It’s Juneteenth (June 19), a day commemorating the end of slavery 155 years ago. I personally had not given much thought to this day in years past. This year, however, Juneteenth has entered white consciousness as we have recently witnessed and felt the pain black and brown people experience daily. Many corporations in America are encouraging employees to take the day off. I’m taking this time to jot down some thoughts in this blog which i’ve neglected for too long.
The pandemic has driven more people to the streets in search of exercise and fresh air. Armed with smartphones and social media accounts, many have been documenting and sharing aggressions of various kinds towards black people. These street atrocities are just the tip of the iceberg of the discrimination experienced by black people over hundreds of years.
What is not caught on camera is the discrimination that has deprived black people of economic advancement. How many times have black and brown candidates been turned down for well paying jobs because white people are in charge of making hiring decisions and more likely to select a candidate that looks like them. All of these micro decisions and biases that cut black people from opportunities negatively impacts their financial and mental well-being and this negativity impacts their family and reverberates across their community. And so now we find ourselves with staggering wealth disparities between white and black people. A 2015 Boston Federal Reserve study conducted in collaboration with Duke University and The New School showed that black households in Boston had an average net worth (assets less debt) of $8 while while households’ net worth was $247 thousand. When black people tell you they don’t own anything, it’s not an exaggeration.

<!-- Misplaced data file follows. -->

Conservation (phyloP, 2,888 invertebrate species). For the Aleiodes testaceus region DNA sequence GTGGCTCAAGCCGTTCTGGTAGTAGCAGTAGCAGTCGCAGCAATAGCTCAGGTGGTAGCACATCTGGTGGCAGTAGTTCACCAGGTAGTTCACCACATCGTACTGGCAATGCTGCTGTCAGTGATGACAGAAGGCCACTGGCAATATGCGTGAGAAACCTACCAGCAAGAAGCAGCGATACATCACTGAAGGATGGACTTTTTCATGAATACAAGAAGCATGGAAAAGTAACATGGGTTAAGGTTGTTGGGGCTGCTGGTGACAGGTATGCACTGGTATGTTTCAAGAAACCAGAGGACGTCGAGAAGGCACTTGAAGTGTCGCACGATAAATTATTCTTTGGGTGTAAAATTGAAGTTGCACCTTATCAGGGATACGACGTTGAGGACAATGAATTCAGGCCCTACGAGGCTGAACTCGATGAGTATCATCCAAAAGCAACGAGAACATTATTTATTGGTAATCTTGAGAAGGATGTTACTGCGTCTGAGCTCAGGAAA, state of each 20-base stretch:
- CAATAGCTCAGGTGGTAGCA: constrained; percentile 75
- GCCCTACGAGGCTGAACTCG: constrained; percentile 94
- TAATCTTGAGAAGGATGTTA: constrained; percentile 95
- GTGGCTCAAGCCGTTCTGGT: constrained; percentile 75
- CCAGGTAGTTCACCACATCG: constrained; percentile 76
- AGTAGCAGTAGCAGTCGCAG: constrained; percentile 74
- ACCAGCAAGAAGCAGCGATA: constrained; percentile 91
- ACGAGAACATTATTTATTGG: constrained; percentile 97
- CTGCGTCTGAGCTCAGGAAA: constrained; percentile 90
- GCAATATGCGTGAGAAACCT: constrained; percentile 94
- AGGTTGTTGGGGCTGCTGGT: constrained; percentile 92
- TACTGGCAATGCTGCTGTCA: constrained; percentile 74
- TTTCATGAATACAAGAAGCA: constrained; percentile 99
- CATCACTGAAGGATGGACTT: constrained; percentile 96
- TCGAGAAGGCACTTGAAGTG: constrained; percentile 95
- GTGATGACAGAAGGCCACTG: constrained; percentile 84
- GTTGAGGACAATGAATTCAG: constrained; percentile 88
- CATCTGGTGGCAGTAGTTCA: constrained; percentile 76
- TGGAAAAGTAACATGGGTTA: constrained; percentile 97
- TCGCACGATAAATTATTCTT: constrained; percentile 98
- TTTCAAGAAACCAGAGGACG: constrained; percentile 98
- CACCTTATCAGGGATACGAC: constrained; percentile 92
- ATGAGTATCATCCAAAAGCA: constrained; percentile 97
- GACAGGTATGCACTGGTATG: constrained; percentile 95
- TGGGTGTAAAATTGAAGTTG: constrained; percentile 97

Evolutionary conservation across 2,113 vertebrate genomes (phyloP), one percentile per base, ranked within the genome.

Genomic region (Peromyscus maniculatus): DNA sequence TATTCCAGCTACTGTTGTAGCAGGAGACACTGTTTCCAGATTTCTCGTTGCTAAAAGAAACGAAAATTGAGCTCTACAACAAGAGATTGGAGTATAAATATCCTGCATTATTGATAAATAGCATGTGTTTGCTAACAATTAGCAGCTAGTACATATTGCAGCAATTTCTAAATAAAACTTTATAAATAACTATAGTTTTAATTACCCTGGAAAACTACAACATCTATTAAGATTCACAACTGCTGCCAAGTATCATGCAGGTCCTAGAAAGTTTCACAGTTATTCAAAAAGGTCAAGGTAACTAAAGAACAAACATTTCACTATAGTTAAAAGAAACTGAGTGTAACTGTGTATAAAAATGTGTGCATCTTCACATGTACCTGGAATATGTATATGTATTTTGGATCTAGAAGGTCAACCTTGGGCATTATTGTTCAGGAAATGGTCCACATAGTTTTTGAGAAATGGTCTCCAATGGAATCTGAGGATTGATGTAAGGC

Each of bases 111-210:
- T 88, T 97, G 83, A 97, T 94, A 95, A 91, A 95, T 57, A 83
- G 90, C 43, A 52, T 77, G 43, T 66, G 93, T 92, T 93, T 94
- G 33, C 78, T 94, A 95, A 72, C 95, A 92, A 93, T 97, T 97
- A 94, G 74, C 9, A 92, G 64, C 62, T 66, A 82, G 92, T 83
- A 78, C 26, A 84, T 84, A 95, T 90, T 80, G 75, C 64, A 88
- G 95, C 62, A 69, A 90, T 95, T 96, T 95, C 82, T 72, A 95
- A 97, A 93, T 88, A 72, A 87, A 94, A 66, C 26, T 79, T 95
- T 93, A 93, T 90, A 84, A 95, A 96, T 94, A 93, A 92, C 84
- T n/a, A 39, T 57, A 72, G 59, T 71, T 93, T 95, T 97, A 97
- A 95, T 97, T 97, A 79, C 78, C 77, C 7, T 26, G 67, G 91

To turn the topic over to street infrastructure now, the subject of this blog. As someone who champions converting streets into Complete Streets that can accommodate cyclists and pedestrians safely, I realize that this cause may not resonate similarly with the Black community. If taking a walk increases your risk of a negative encounter, or going outside exposes you to harmful pollutants, you may prefer to get around in the safety of a car. As Destiny Thomas, a black transportation and community planner, shares in this CityLab article, “if you want to ban cars, start by banning racism”.
Across all fields of work – financial services, urban planning, technology and healthcare we have so much work to do to better support and lift up our black brothers and sisters who contribute so much everyday in spite of the oppression they continue to face.